Social media has become one of the most important communication channels in recent years. Facebook, Twitter, Instagram & Co. have been playing increasingly important roles in our lives, from keeping in touch with our friends and families to finding our significant other and landing our dream job. As a matter of fact, 73 percent of American use social networking sites, according to a Pew Research report from September 2013.
However, the popularity of social media has also attracted criminals. 81 percent of Internet-initiated crime involves social networking sites, mainly Facebook and Twitter. These platforms are ideal sources for criminals to obtain personal information from unsuspecting people. The vast majority of cyber crimes consist of identity theft, phishing schemes, fraud, and data mining. One in five adult online users report that they were the target of cyber crime, while more than a million become victims of cyber crime every day. Estimates regarding the financial cost of cyber crime range from $100 billion to an enormous $1 trillion a year in the U.S. This shows how difficult it is to measure the exact financial damage caused by cyber crime.
Consultancy firm PwC, for example, projects that cyber crime could turn into the second biggest cause for financial fraud across the entire world, especially as more and more companies rely on Internet-based services to improve their performance. PwC – in collaboration with CSO magazine, the U.S. Secret Service, the Software Institute CERT® Program at Carnegie Mellon University, and the FBI – conducted a survey among over 500 U.S. executives, security experts, and others from the private and public sector, concluding that cyber crime is on the rise. 30 percent of respondents reported that cyber crime poses the highest risk to their companies, second only to asset misappropriation (40 percent).
Yet, Internet-initiated crime doesn’t always play out online. Social networking sites are also very helpful platforms for burglars, sex offenders and other crooks. For instance, 78 percent of burglars admit that they use social media to seek out their victims. Google Street View allows them to gauge their victims’ properties over the Internet. Moreover, the smartphone apps for Facebook, Twitter, Instagram, Vine and Foursquare all operate with geotags which can reveal your exact whereabouts, thus informing potential burglars when you’re away from home. It is highly recommended that you disable the geotagging function on your smartphone, at least when it comes to the social networking apps you use.
Furthermore, 33 percent of all Internet-initiated sex crimes are orchestrated through social networking sites, and 50 percent of sex crimes committed against a minor involve the perpetrator obtaining information/pictures from the victim’s social media profile. The latter becomes even more disconcerting if you consider that more than a quarter of Facebook users are under the age of 10 and almost 40 percent are under the age of 13 (the minimum age requirement for most social networking sites). These young Internet denizens use social networking platforms largely without their parents’ supervision. They often disclose sensitive information like their real age, pictures, the city they live in or the school they attend, making them easy targets for potential predators.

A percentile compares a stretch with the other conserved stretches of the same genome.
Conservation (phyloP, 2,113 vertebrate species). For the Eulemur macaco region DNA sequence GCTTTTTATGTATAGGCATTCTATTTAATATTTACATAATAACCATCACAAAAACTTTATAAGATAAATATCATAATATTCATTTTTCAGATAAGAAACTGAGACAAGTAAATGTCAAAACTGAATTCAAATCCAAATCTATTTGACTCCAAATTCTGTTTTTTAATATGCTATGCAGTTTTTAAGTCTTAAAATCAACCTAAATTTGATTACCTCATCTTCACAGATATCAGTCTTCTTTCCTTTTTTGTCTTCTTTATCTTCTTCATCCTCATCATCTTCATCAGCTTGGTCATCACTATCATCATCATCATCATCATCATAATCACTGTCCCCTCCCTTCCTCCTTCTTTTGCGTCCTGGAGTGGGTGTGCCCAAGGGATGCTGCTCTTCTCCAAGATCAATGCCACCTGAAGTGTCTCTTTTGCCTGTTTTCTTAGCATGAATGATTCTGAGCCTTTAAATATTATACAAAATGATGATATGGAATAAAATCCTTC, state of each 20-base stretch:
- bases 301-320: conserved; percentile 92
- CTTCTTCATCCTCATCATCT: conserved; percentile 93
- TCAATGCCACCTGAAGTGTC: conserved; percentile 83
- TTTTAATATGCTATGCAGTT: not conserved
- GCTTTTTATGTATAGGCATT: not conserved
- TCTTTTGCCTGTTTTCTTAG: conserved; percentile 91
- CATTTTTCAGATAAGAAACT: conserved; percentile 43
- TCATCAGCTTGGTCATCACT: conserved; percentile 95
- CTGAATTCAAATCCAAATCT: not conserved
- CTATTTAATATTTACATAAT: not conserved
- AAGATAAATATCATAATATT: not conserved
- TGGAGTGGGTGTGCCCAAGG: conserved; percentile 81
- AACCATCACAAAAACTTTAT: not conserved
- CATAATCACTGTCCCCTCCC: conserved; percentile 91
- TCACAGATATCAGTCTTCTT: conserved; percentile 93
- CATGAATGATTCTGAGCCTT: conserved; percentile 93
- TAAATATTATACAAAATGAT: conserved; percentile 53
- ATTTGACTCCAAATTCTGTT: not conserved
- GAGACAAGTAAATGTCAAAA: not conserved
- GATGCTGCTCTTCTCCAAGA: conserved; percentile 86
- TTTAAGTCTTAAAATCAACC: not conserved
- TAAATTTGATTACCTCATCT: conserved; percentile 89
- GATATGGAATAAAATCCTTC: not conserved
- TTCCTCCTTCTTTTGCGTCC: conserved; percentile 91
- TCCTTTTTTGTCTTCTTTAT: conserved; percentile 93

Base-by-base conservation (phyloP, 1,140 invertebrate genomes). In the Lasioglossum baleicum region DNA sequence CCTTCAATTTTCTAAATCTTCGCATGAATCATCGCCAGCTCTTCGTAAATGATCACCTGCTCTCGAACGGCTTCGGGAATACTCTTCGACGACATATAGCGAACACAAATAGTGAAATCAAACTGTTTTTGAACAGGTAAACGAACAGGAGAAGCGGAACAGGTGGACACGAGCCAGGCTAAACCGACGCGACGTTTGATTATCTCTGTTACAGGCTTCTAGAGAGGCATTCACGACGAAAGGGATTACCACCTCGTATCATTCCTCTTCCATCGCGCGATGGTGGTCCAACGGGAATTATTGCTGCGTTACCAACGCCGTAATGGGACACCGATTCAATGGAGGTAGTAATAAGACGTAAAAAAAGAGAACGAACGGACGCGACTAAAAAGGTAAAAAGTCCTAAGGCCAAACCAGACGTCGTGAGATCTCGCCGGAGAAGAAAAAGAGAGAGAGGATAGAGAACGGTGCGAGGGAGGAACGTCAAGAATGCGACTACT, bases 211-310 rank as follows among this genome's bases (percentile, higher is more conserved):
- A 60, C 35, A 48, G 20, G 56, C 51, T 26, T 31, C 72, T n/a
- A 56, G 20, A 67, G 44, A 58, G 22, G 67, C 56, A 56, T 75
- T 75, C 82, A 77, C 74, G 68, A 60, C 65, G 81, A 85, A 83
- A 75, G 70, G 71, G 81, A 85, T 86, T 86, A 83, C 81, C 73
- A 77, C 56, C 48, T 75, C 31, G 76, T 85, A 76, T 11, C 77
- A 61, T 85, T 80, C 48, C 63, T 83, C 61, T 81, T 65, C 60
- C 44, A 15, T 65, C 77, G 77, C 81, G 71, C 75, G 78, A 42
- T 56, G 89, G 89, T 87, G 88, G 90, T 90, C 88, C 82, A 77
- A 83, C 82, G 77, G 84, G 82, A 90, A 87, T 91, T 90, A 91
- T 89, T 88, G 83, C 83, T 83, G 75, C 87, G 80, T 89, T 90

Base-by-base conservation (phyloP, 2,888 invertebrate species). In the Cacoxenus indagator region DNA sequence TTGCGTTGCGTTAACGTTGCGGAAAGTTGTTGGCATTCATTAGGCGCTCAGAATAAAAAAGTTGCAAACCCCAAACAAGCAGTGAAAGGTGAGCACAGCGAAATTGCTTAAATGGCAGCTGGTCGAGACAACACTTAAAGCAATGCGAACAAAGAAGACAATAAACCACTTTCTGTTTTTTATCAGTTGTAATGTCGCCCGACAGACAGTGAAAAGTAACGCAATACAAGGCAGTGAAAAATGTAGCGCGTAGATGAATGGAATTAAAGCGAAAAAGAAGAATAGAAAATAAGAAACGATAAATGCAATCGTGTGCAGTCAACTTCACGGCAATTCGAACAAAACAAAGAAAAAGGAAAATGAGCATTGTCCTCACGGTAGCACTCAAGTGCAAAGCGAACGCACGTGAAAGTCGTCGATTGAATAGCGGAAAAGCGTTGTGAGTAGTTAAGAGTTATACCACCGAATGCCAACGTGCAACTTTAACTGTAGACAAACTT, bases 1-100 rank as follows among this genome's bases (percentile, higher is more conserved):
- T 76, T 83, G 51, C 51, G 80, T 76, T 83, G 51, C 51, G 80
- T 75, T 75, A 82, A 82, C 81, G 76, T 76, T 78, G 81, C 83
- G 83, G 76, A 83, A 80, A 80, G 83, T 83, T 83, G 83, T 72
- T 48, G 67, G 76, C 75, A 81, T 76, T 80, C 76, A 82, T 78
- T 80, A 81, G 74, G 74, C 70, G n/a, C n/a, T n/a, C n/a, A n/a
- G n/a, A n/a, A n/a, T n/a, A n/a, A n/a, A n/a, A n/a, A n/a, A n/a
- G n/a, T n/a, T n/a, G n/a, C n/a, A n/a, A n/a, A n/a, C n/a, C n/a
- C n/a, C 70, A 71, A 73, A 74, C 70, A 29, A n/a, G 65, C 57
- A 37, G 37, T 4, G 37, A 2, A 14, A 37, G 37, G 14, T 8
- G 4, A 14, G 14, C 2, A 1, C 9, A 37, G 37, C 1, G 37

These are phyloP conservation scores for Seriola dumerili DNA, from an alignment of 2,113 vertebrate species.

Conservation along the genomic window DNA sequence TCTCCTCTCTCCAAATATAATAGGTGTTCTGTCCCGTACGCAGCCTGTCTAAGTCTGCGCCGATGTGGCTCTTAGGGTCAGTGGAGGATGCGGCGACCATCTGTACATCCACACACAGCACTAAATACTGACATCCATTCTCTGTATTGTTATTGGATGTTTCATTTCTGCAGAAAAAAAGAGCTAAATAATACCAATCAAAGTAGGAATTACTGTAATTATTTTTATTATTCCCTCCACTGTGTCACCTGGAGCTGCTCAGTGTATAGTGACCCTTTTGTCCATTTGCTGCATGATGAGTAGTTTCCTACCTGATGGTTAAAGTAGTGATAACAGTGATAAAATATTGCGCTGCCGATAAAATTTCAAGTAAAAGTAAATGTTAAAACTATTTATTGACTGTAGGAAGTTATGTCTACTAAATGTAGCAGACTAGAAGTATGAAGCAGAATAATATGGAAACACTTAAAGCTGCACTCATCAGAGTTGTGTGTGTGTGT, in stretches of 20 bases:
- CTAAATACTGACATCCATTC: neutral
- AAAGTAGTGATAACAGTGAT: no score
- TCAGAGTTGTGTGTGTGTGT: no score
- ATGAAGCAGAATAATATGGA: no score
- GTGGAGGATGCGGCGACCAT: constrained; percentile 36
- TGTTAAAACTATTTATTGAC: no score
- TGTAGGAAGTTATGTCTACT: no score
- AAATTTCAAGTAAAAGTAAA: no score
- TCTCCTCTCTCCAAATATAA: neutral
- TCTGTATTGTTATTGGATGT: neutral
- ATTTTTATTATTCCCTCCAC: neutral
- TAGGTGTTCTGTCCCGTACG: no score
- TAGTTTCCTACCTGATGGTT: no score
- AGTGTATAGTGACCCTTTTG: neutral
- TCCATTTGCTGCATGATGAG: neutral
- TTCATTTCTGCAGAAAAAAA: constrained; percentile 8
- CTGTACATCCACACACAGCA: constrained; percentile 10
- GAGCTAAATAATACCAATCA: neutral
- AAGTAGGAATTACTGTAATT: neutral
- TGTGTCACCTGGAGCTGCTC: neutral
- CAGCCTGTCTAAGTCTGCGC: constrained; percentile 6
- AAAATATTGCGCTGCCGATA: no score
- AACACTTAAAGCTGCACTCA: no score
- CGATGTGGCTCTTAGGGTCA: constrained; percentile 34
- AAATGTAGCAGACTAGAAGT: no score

Americans are far less concerned about their privacy on the web than, say, Europeans.Germans are particularly protective of their privacy, with many using aliases for their Facebook profiles and the High Court of Berlin ruling that several parts of Facebook’s terms of service and privacy policies violate German law. In the U.S., however, 66 percent of Facebook users don’t even know about privacy settings and 15 percent admit that they never checked their privacy and security settings. These troublesome conditions make social networking sites the perfect breeding ground for cyber criminals.
Yet, social media is becoming increasingly popular among law enforcement officials, too. As of April 2013, there were 772 police department in the U.S. with active Twitter accounts. This helps them gather information about victims and suspects, track suspects, obtain information about certain persons of interest, and provide relevant information to the public. Social media facilitates, for example, the quick and wide release of Amber Alerts. According to the National Center for Missing and Exploited Children, social media has helped to resolve and recover 98.5 percent of AMBER alerts since 2005. Still, it remains to be seen whether law enforcement will actually be able catch up with the ever-increasing number of cyber criminals.
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